This, in turn, drove the inclusion in client plans of new ad formats, such as those available in mobile gaming — which saw an increase in users and time spent during the pandemic. “We wanted to capture healthcare professionals during their blue-jean moments, especially pharmacists and pharmacy assistants who tend to skew younger,” Mokashi continues. “We are seeing receptivity shift toward digital. What clients were trying to do for 10 years, COVID did in 10 days.”
Clients also had to adjust the type of information they provided to pharmacists to meet the unique challenges of the pandemic. “Pharma companies needed to quickly put out information in terms of which drugs can interact with their drugs, and what impact could that have on COVID,” Mokashi says. “We had to pivot very quickly with that, and be mindful of what information is needed right now.”
Johanna Tompetrini, EVP and group client director at CMI Media Group, agrees, adding that the pandemic motivated her clients to increase the frequency of messaging “in anticipation of increased counseling” and place a greater emphasis on social media to meet pharmacists where they are. According to a CMI survey of 101 pharmacists conducted last year, there was a 52% increase in respondents who said they used social media to access clinical trial data and a 41% increase in those who said they used social to communicate with patients in 2020, versus the year-ago period.
Based on this data, CMI recently engineered a paid, unbranded campaign on LinkedIn to promote a tetanus, diphtheria and pertussis vaccine among pharmacists. Through message ads and sponsored content placements focused on CDC vaccination recommendations and immunization rates — as well as target segments that included the brand’s list of pharmacists, verified pharmacists from a third-party data provider and LinkedIn’s first-party data — the campaign exceeded click-through rates and open-rate benchmarks.
Beyond the pandemic, “We will continue to take a multichannel approach to deliver messages to pharmacists and focus on increased personalization as technology continues to advance to enable one-to-one targeting,” Tompetrini wrote in response to emailed questions.
Amin puts it more bluntly: “The days of just reading off a pamphlet are gone.”
It’s difficult to predict the long-term impacts of a crisis from its midst, but there are several past and present indicators that hint at what the pandemic might mean for pharmacists in the future. Mokashi, an avid reader of tea leaves from technology companies, predicts that tech’s current focus on preventative care — giants such as Apple and buzzy startups alike have skin in the game — could mean that pharmacists’ roles will continue to expand.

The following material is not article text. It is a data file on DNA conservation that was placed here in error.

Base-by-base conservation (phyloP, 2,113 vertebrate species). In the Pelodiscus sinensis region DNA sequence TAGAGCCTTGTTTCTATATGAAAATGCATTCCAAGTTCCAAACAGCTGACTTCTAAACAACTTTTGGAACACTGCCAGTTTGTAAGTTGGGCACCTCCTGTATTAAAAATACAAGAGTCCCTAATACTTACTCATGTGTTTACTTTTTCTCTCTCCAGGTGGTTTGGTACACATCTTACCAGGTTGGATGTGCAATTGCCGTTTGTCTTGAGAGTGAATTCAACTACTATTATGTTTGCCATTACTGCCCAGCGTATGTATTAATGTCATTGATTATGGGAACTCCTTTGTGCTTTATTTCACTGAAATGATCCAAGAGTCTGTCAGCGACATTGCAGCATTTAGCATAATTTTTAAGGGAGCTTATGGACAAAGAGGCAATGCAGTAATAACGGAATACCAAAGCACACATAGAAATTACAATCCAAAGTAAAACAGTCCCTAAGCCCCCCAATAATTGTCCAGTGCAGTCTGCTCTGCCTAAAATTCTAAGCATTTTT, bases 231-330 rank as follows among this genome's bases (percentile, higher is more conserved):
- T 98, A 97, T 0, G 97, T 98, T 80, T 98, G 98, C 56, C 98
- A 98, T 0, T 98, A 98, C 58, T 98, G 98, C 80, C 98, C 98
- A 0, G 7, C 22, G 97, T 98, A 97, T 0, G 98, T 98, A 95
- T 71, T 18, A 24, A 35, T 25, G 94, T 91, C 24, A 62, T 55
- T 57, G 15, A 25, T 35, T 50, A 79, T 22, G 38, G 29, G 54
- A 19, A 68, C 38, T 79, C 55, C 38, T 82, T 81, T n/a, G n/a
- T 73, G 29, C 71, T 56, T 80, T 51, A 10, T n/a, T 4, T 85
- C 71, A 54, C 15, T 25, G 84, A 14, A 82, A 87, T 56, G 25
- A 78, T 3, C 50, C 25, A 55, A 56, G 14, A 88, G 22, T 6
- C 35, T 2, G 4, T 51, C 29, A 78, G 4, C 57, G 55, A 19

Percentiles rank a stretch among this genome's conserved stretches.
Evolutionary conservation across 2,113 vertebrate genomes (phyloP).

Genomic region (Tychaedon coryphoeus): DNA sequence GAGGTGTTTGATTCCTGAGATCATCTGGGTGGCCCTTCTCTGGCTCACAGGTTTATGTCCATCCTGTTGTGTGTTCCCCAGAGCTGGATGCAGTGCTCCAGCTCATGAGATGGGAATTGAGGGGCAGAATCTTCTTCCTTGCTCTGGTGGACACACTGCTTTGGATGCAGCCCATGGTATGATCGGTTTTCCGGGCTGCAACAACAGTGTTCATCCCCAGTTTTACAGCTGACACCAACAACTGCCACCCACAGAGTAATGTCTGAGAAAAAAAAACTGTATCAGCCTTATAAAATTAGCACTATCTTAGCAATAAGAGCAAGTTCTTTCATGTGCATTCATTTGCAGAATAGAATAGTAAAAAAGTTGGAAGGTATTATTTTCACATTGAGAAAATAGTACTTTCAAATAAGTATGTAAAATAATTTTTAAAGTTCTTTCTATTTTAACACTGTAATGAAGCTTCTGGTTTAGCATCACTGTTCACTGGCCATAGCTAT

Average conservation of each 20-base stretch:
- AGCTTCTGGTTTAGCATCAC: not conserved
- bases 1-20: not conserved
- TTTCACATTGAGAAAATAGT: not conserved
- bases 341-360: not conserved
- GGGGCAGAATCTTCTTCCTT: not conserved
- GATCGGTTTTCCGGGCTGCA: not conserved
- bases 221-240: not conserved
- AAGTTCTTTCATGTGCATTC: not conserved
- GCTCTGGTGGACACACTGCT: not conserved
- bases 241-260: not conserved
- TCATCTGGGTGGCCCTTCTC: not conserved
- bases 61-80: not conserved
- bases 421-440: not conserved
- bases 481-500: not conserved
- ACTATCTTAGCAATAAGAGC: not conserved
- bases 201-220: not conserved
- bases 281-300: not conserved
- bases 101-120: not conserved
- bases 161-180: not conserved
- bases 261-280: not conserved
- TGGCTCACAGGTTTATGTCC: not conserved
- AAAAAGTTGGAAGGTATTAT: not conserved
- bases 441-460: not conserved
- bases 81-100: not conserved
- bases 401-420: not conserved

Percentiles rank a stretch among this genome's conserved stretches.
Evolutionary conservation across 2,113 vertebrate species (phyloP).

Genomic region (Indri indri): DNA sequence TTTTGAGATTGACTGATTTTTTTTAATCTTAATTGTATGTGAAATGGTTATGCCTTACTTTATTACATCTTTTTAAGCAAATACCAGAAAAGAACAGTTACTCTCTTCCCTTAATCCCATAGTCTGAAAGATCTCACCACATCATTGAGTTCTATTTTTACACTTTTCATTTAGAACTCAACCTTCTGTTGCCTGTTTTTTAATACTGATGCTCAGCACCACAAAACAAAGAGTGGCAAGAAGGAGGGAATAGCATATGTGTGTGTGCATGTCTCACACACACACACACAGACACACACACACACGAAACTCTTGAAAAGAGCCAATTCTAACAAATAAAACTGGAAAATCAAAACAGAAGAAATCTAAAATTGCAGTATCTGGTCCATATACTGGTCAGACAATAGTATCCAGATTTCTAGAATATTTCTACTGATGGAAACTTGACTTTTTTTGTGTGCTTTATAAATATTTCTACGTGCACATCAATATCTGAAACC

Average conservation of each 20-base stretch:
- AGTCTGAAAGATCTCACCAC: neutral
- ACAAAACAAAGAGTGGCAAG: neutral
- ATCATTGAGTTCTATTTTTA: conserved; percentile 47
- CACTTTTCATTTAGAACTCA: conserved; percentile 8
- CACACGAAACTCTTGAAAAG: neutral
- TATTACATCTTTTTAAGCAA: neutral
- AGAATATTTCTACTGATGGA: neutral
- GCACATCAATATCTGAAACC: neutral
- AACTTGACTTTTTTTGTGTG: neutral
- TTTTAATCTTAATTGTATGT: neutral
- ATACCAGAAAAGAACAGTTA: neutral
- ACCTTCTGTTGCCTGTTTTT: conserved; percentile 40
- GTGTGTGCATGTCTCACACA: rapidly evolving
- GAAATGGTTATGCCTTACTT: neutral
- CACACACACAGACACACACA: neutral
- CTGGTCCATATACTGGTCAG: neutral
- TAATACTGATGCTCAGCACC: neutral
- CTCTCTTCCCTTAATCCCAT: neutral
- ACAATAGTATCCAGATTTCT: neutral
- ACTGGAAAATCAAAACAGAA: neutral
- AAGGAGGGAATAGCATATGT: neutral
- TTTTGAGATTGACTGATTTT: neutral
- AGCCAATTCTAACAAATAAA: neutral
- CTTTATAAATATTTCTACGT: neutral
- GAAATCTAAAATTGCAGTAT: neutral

“Pharmacists sit at that intersection of preventative and treatment,” she says. “As more data comes in and preventative starts becoming bigger and bigger, I feel that pharmacists’ roles will also become stronger and stronger. They are the ones who are going to be the counselors in the moment.”
And if telehealth continues to play a key role in healthcare delivery, pharmacists will also retain an in-person advantage. “We hear all the time that the human touch is missed,” Mokashi adds. “And in a way, the pharmacist is the human touch now.”
Of course, community pharmacists and their advocates, such as NCPA’s Beckner and APhA’s Knoer, hope and believe that pharmacists’ expanded role as care providers will outlast the pandemic. As Knoer points out, the Association of American Medical Colleagues projects that the U.S. will face a shortage of up to 139,000 physicians by 2033.
“We need more people providing healthcare,” he says. “And with pharmacists having an expanded role, they improve care and reduce costs.”
A past pandemic can also provide some clues to the eventual outcomes of our current one. During the H1N1 pandemic in 2009, pharmacists nationwide were similarly granted emergency authorization to administer vaccines. Then, in the years that followed, many state legislators expanded pharmacists’ scope of practice in other areas of public health, such as allowing them to distribute naloxone directly to patients at risk of an opioid overdose.
If the past is any indication, the changes sparked by COVID-19 may very well lay the foundation for more fundamental shifts in pharmacists’ scope of care and influence. As Mokashi sees it, this shift is already underway. “We always talked about pharmacists as being a key stakeholder, but now they’re acknowledged as a decision-maker.”